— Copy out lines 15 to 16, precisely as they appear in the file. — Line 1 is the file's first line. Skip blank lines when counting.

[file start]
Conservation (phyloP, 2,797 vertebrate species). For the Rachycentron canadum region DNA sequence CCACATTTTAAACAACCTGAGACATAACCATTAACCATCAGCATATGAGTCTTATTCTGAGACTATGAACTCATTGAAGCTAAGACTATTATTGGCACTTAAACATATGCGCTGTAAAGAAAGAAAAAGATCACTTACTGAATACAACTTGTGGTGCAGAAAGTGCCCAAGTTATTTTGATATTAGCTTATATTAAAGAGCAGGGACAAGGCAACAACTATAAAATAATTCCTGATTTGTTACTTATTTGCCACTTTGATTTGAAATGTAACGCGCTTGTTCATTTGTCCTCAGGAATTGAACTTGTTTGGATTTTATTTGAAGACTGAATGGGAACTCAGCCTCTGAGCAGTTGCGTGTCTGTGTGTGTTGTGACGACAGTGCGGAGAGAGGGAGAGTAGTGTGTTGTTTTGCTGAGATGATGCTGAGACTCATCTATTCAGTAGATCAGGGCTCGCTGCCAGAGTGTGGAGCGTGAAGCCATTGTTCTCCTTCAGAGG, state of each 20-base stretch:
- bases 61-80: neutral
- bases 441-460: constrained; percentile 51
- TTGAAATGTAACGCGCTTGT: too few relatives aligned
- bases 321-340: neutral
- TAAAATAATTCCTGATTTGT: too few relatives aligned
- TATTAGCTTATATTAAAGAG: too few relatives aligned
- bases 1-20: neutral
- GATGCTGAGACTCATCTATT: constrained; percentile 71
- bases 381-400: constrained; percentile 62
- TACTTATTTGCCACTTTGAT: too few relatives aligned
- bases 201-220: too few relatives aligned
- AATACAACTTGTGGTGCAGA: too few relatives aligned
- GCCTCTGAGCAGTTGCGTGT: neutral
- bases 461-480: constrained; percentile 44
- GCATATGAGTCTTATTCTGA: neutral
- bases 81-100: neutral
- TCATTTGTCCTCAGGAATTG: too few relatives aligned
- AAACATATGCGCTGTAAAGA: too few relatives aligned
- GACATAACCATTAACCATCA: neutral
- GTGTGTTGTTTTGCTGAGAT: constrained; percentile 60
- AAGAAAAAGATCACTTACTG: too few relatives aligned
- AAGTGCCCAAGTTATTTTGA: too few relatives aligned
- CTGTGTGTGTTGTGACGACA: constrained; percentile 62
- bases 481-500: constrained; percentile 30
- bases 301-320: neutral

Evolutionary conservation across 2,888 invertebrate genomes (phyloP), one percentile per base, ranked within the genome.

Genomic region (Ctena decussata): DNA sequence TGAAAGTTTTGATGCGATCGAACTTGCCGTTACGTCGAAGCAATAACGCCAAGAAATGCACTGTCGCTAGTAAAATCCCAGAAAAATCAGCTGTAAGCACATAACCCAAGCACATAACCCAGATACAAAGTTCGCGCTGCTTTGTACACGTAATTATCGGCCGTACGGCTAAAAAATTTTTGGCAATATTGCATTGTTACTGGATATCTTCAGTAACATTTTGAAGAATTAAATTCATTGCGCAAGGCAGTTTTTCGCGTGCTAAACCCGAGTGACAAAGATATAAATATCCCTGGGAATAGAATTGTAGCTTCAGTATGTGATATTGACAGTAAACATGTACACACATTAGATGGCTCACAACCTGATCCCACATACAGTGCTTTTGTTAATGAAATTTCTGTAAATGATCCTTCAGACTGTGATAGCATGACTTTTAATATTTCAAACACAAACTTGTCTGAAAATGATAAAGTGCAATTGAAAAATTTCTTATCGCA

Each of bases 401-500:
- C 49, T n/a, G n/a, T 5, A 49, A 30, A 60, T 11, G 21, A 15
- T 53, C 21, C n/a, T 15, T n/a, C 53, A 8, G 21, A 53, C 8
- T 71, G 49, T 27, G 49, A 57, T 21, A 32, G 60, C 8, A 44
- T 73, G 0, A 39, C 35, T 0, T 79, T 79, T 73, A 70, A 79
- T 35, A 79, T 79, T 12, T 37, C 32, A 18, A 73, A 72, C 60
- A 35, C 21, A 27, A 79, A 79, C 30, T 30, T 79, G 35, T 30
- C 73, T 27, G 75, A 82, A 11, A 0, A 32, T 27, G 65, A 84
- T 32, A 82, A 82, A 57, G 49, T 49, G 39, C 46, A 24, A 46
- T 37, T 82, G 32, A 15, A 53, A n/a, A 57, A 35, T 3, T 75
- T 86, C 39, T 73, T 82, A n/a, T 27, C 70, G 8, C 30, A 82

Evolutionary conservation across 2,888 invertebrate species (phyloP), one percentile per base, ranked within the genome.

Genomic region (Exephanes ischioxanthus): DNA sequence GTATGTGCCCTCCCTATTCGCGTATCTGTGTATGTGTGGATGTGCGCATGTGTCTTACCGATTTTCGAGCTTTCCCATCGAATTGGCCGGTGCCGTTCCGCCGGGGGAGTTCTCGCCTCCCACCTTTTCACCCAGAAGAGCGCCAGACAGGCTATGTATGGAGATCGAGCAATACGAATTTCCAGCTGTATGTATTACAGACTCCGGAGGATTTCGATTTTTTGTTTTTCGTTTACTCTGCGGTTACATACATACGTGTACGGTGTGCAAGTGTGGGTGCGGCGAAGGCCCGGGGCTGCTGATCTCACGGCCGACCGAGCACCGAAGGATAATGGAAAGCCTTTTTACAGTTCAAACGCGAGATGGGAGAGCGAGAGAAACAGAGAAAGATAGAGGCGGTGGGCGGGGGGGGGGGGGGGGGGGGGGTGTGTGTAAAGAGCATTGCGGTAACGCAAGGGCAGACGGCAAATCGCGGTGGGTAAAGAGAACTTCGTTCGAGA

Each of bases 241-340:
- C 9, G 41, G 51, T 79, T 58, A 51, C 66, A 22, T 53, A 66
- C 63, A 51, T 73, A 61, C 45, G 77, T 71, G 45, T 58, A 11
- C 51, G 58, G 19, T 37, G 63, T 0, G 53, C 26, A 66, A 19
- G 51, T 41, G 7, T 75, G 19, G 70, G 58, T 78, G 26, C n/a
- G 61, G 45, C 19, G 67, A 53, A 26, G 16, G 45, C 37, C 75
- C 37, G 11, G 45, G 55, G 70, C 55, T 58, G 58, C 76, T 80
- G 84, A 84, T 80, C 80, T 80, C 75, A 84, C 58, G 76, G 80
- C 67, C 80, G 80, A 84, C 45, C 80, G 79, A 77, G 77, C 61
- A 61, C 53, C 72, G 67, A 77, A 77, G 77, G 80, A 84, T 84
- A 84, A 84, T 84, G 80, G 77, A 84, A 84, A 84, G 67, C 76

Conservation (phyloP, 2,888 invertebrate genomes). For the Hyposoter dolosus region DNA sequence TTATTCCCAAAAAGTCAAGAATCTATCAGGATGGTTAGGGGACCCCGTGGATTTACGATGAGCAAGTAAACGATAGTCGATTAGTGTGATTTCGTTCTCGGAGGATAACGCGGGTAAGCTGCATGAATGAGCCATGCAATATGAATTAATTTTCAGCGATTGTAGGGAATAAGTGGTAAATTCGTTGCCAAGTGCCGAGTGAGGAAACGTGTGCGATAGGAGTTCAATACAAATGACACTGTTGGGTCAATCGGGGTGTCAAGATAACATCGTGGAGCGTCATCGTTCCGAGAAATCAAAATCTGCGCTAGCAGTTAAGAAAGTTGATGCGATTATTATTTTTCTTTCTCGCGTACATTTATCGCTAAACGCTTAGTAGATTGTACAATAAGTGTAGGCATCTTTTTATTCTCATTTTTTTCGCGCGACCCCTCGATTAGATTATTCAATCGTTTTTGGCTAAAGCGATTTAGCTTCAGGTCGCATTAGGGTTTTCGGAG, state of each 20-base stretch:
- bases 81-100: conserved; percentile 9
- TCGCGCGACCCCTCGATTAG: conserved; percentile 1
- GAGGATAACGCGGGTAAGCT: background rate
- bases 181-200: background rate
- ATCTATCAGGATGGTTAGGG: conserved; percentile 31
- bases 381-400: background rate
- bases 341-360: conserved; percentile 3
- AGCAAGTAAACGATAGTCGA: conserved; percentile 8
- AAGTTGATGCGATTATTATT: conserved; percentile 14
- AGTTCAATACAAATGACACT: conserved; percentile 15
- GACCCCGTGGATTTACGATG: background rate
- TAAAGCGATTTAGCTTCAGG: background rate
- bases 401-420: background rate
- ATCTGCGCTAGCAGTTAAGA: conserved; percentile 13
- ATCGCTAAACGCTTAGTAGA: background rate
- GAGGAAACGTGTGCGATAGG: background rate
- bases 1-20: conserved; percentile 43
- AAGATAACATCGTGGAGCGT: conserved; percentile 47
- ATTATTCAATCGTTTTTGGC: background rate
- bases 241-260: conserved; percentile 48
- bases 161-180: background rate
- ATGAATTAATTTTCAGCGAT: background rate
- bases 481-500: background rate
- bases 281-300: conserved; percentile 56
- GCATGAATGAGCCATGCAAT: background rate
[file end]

- bases 461-480: constrained; percentile 44
- GCATATGAGTCTTATTCTGA: neutral